• Next problem: Knowledge Explorerand therefore the plug-in are written in C#All of our interfaces are described in OWL C# reasoners areextremely limited at this time
    • This problem manifests itself in two ways:1. An individual on the KE canvas has all the properties required by a Service in the registry, but is not rdf:typed as that Service’s input type  how do you discover that Service so that you can add it to the menu?2. For a selected Service from the menu, how does the plug-in know which data-elements it needs to extract from KE to send to that service in order to fulfil it’s input property-restrictions?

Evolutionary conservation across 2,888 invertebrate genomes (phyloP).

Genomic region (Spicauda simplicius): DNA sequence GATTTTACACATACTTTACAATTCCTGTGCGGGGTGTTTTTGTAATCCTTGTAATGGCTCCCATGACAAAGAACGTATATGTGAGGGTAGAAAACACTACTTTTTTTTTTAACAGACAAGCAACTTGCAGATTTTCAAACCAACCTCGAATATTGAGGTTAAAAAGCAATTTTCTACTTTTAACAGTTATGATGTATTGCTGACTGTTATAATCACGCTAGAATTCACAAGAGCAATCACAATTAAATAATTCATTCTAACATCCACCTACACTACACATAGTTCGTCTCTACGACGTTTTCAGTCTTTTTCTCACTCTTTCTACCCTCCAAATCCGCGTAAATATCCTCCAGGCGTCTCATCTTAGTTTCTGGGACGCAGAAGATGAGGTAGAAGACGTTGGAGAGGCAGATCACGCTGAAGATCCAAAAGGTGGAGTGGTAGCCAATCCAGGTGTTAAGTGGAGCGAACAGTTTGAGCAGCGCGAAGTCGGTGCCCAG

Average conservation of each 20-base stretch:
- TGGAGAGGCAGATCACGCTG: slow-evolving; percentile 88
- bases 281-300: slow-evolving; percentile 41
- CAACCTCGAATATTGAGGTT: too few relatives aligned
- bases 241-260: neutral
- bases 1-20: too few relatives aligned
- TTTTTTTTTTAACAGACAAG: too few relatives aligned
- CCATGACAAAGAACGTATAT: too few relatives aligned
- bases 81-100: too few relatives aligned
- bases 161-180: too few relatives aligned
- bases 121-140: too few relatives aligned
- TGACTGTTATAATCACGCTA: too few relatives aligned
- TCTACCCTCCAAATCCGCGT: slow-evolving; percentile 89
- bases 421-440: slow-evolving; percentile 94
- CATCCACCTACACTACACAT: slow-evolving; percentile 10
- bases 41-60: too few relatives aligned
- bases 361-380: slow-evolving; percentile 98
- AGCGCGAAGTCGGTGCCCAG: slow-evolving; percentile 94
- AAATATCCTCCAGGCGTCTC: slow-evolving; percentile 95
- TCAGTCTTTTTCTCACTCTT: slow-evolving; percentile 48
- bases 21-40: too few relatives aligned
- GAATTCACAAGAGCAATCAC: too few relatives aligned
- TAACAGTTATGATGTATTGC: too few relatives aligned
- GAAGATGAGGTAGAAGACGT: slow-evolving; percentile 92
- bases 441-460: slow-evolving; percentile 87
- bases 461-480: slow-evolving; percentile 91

• If I select a canvas node, and ask SADI tofind services, it will...
    • The get_sequence_for_region servicerequired ALL of this (hidden) information
    • Nevertheless:(a) The service can be discovered based on JUST this node selection(b) The service can be invoked based on JUST this node selection
    • Voila! How did the plug-in discover the service,and determine which data was required toaccess that service based on an OWL Class definition, without a reasoner?
    • SELECT ?x, ?y FROM knowledge_explorer_database WHERE { ?x foaf:name ?y } Convert Input OWL Class def’n into an ~equivalent SPARQL queryService DescriptionINPUT OWL Class Store togetherNamedIndividual: things with with index a “name” property INDEX from “foaf” ontology The service Registry provides aOUTPUT OWL Class “greeting”GreetedIndividual: things with property based a “greeting” property from “hello” ontology on a “name” property
    • Just to ensure that I don’t over-trivialize this point,the REAL SPARQL query that extracts the input for this service is...